Are convenience stores real tobacconists? That is the question that convenience store owners and the cigar industry have to ask themselves. Especially in Western Europe, dry-cured short fillers are popular. And many of them are sold in convenience stores, petrol stations, and supermarkets. And because of that, cigars are lumped In with cigarettes when it comes to legislation. Our answer to that question is no. Convenience stores are not real tobacconists, only a small minority of them have a passion for tobacco.
A few weeks ago, a petition was opened in The Netherlands to find support against further legislation of those convenience stores. The argument is that those shops, 1500 in total in The Netherlands, have a social function as well. That’s a fair argument, but does that social function need to include tobacco? The issue is that those convenience stores sell everything, including items for children. And the new legislation is focussed on hiding tobacco products from minors. So it’s time to make hard choices for retailers and the tobacco industry.
Make a choice!
What the tobacco industry should do is quite simple. Stop supplying supermarkets and petrol stations say per July 2020. So tobacco is only sold through real, specialized tobacconists and those convenience stores. And then tell the convenience stores that they have two years to make up their mind. Either become a real tobacconist or stay a convenience store but without tobacco. Two years is enough time to see if they have a future as a real tobacconist, or that they see more in the convenience store concept without tobacco. Make a choice, do you want to sell candy, magazines, and books, or do you want to sell tobacco in all forms, from cigarettes to pipe tobacco, and all kinds of cigars.
It is time for the retailers and the industry to take a stand. To make hard choices, To show a vision for the future. Because right now, it’s heading nowhere. Convenience store owners complaining in a Dutch newspaper that they can only survive on lottery tickets might get them a little sympathy, but it’s a result from politicians, retailers and the tobacco industry not ballsy enough to make a visionary decision on the future of tobacco in retail channels.
Convenience or tobacconist?
Most of the tobacco products sold in supermarket and petrol stations are cigarettes and roll your own tobacco. Plus mass market cigars, either with or without flavoring. Products as Break and Gold from Scandinavian Tobacco Group, Panter and Meharis from Royal Agio, Al Capone and Moods from Ritmeester. From these, Break is the worst as they look like cigarettes due to the packaging and the filters. Those products are also very popular in convenience stores, together with the more traditional dry-cured, machine-made short fillers. And its companies like STG, Agio, and Ritmeester that have to show vision and courage. Sink in the swamp, or make a hard choice to cut loose the turnover from the supermarkets and convenience stores. Invest more in real tobacconists to secure a future without further nanny state regulations that endanger the whole tobacco industry. Smaller manufacturers such as De Olifant already made that choice in the past, they only supply 250 accounts in The Netherlands, most of them real tobacconists.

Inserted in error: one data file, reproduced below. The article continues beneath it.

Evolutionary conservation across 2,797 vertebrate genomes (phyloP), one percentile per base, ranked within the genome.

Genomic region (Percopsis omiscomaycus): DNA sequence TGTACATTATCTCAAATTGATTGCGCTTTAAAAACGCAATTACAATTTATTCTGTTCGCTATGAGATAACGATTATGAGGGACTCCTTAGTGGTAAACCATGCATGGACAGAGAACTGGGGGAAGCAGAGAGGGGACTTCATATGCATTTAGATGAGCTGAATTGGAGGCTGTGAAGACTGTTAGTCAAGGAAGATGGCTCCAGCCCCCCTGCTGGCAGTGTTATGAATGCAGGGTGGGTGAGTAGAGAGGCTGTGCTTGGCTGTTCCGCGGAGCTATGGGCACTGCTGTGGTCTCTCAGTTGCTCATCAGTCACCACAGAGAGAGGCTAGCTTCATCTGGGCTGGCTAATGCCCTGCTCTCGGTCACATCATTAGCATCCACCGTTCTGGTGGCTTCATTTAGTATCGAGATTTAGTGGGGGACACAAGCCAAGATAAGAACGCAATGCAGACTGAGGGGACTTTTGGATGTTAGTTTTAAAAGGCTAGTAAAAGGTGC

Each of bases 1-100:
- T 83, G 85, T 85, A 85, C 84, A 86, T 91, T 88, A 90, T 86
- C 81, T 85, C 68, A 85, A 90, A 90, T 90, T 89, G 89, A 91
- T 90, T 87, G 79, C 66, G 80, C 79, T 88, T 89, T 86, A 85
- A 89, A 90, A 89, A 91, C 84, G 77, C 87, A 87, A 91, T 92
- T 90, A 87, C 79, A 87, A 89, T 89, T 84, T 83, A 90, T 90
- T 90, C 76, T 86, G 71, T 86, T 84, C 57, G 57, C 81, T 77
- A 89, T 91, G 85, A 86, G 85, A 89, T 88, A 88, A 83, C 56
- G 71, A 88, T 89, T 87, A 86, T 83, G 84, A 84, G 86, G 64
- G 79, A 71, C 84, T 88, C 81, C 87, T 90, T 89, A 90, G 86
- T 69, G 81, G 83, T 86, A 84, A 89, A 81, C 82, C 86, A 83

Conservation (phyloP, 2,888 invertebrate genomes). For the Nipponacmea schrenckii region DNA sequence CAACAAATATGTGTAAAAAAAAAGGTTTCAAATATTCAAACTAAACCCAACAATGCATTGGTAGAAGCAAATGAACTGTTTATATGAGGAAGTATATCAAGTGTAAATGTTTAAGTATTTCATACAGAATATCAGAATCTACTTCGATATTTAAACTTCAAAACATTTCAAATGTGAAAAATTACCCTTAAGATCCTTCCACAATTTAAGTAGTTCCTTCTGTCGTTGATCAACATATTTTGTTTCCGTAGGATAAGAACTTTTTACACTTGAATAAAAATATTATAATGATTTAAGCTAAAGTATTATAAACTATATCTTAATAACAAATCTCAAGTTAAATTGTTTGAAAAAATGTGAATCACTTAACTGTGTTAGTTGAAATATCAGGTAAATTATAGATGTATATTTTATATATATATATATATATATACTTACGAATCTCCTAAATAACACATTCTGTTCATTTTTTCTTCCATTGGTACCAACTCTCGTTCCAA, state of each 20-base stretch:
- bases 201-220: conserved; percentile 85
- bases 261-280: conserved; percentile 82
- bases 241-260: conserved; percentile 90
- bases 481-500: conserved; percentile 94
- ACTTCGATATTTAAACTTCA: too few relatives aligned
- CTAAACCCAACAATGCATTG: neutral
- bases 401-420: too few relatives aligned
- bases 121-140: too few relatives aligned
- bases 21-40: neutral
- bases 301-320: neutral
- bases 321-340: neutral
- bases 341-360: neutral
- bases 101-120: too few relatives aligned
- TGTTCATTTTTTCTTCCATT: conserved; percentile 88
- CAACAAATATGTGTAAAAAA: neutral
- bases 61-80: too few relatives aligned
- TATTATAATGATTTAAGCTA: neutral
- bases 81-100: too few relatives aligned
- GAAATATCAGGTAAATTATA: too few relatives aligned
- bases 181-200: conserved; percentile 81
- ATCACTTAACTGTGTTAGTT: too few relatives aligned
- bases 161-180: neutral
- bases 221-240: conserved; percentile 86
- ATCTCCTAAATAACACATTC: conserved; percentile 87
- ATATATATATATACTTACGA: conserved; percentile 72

But they are not the only ones. Most convenience stores are franchisees. They are part of a cooperation organization such as Primera, Tabac & Gemak, Cigo, and Vivant. Those organizations are not focussed on just tobacco, even though that was once their main product. They strayed away from the core business. They need to make a hard choice too, is their brand going to be a real tobacconist brand or a convenience store brand? Or maybe they should have both, one convenience store concept without tobacco and one tobacco concept without convenience products? For cooperations such as Compaenen in The Netherlands and John Aylesbury in Germany, that’s easier. They have always focussed on the real tobacconist concept.
The future after the choice
If these choices are made, the total number of points of sale will drop from 30.000 in The Netherlands to less than 2000 in the first shift. And depending on how many convenience stores will transform into real, specialized tobacconists to less than 1000. Then it’s up to the politicians to protect those retailers by installing a tobacco license. And within that license, a certain perimeter should be included. Within that area, no other tobacconist is allowed to open. Of course, existing tobacconists are grandfathered in. And it should be regulated that only 18+ items can be sold in those shops. Lottery tickets, tobacco, and possibly alcohol but no candy, no magazines. It should also not be allowed to act as a post office, information center, etcetera. Children should not be allowed in.
If the cigar industry, retailers and politicians get behind this, everybody wins. The cigar industry won’t be hit with more legislation. Retailers that become tobacconists will be protected by a license and see unfair competition from supermarkets disappear. And the politicians get their way as well, lesser points of sale and minors can’t see tobacco in retail anymore. But again, the cigar industry and the retailers should grow some balls and a vision. If they don’t get behind this or show another vision, everyone will lose in the end. The current situation isn’t sustainable.
edit: this opinion piece was written before STG and Royal Agio dropped the bomb last week.